One of the design directions highlighted by Charles Luck Perspectives, our annual architecture and design forecast is Wilderness, which suggests that people have an urgent desire to get closer to nature – whether by bringing the outdoors in or, in the case of the dwelling featured today, by completely immersing themselves in the natural world.
33-year old Japanese architecture student Go Hasegawa is known for exploring the character of spaces that are partly inside and partly outside, emphasizing the relationship between a building and its immediate surroundings. Pilotis in a Forest is a weekend retreat three hours from the non-stop hustle and bustle, neon and metal of Tokyo. For this exercise, Hasegawa mimicked the surrounding tall, slender trees and his structure aims to co-exist with the natural landscape that surrounds it.
The main living space floats 6.5 meters (roughly 21 feet) in midair and is supported by thin stilts, creating an outdoor patio beneath it. A series of stilts and cross braces provide elevation and the narrowness give the impression that the house is almost floating above the ground.
From the dwelling, residents can see across the treetops to the mountains in the distance. Underneath, a concrete deck is spacious enough for residents to gather for a barbecue. There is also a rooftop platform high enough in the surrounding tree canopy to see Mount Asama during wintertime.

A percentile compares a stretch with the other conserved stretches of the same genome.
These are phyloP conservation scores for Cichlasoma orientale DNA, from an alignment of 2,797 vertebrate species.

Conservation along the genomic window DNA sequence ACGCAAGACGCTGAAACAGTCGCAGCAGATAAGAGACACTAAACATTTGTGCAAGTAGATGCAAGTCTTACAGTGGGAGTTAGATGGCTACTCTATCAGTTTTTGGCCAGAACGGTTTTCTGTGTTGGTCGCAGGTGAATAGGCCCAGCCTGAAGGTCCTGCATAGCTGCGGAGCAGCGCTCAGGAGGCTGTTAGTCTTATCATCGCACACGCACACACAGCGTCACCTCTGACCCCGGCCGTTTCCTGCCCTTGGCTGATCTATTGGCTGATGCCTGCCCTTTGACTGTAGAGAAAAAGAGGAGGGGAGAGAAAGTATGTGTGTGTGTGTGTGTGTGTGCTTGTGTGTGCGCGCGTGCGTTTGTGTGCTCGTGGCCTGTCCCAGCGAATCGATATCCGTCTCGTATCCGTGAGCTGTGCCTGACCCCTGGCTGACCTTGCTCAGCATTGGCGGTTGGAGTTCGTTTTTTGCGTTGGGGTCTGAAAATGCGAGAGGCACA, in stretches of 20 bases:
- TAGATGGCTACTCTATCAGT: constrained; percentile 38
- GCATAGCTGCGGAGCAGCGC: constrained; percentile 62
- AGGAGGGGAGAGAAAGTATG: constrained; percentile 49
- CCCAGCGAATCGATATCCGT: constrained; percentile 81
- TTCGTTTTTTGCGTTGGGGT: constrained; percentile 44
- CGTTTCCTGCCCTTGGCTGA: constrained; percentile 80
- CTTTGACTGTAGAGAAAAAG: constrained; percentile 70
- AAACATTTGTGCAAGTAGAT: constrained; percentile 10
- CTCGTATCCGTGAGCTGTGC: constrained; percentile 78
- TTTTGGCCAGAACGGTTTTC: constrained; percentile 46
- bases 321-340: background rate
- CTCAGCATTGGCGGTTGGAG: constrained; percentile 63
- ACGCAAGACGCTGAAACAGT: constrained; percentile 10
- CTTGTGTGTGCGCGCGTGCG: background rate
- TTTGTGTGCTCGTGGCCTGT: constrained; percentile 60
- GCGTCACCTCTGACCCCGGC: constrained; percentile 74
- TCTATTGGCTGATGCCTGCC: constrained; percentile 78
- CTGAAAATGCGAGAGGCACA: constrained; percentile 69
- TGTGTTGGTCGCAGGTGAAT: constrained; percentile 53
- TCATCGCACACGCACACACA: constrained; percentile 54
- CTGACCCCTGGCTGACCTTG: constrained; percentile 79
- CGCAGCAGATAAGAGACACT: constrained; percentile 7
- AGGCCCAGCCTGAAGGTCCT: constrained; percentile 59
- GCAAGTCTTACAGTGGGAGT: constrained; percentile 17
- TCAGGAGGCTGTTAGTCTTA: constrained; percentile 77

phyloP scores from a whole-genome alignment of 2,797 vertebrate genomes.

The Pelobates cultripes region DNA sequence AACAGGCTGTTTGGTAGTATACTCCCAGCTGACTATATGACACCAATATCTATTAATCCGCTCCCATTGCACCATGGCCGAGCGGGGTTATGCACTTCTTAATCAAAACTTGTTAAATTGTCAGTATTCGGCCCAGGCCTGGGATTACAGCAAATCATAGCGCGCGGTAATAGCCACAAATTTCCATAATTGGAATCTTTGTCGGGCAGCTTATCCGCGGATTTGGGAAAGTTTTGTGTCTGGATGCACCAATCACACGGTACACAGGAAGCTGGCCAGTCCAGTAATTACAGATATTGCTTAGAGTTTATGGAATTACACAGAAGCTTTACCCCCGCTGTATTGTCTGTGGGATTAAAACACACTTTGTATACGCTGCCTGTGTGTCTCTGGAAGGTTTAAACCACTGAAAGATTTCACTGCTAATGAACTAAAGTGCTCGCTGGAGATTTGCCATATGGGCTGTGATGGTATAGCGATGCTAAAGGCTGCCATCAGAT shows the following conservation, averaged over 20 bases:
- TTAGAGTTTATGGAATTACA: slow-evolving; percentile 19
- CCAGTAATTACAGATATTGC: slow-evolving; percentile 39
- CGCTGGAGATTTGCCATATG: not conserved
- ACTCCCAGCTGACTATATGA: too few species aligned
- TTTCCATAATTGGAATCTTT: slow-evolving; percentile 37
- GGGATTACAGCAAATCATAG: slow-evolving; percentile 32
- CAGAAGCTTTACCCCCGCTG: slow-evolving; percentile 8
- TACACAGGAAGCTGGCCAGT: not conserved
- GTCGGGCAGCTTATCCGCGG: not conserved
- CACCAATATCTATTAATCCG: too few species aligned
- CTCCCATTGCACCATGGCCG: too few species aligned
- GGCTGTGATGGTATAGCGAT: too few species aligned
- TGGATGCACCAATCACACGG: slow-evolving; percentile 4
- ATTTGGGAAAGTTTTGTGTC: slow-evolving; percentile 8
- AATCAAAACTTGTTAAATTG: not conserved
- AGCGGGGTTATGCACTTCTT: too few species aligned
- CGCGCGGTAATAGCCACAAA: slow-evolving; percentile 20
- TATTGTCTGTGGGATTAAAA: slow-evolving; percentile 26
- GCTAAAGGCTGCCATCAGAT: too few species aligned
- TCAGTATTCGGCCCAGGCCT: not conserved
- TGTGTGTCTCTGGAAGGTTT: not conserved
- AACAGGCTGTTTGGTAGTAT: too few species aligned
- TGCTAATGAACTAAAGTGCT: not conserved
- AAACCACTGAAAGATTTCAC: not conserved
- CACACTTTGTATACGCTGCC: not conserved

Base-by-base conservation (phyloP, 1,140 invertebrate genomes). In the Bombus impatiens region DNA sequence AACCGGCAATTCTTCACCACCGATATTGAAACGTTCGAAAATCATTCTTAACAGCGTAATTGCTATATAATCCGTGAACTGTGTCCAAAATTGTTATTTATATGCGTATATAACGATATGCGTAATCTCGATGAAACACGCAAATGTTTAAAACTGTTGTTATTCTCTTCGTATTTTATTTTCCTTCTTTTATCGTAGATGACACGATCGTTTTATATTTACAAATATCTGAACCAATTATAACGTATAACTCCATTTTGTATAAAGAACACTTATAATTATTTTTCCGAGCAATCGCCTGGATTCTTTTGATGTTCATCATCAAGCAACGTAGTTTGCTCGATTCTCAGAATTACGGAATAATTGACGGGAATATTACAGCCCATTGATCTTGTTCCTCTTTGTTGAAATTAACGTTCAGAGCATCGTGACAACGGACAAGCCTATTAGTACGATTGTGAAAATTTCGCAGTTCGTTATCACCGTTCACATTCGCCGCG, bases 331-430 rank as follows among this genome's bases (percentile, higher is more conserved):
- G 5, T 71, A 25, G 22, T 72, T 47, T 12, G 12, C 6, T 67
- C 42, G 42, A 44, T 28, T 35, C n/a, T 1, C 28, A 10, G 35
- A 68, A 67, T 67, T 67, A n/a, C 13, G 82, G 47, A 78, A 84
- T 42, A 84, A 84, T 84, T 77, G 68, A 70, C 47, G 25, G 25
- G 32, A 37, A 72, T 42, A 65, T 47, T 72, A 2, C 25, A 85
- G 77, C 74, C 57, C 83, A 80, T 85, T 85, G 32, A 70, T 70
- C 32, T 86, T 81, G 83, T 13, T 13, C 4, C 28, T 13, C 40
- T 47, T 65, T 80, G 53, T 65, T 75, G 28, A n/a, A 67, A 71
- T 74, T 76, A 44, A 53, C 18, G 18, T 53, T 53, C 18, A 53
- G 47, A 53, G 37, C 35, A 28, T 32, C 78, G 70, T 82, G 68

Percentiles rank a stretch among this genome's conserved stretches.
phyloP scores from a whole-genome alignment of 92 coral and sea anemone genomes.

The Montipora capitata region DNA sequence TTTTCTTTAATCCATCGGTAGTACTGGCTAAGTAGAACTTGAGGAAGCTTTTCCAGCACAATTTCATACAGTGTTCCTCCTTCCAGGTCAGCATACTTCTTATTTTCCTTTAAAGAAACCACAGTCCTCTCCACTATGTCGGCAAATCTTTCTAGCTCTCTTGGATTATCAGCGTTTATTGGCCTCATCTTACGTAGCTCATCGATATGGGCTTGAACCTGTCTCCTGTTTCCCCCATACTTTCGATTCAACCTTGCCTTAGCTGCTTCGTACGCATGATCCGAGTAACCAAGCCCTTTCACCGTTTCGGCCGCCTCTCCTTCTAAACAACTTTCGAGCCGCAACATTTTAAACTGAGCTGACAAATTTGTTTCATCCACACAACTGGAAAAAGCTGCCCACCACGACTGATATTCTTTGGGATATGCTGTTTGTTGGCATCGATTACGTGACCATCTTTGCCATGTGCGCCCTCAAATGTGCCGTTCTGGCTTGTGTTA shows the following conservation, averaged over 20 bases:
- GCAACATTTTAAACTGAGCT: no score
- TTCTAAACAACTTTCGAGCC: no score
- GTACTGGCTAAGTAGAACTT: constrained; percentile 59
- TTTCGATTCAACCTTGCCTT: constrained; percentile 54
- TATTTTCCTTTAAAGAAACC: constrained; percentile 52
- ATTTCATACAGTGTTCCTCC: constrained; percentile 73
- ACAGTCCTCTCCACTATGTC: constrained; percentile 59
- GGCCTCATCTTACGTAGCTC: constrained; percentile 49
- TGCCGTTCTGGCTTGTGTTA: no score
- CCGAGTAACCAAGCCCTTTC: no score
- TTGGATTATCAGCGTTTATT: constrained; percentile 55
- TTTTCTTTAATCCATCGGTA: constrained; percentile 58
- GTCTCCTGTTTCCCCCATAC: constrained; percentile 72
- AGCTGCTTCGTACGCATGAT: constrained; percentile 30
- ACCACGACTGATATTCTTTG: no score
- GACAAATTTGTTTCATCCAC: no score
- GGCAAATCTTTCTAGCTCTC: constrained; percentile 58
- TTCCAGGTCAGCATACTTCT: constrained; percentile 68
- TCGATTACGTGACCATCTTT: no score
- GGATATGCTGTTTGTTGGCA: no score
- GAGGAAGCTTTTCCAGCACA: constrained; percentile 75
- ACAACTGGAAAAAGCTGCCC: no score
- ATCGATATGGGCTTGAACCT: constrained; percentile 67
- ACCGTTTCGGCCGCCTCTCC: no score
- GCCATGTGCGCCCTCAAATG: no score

The house is accessed by a set of open stairs and features frameless windows and a terrace that serves to remove the barrier between the dwelling and the natural world. For Hasegawa this creates a “tiny space that makes it look like a bird’s nest. The residents feel the natural forest more brightly and freshly from here,” he says.
The interior, including a bedroom, kitchen, living room and bathroom, is finished entirely in wood, enhancing the symbiosis between the natural world and the manmade. Building an eco-house was not the motivation; rather the Pilotis is best interpreted as a zen-like meditation space.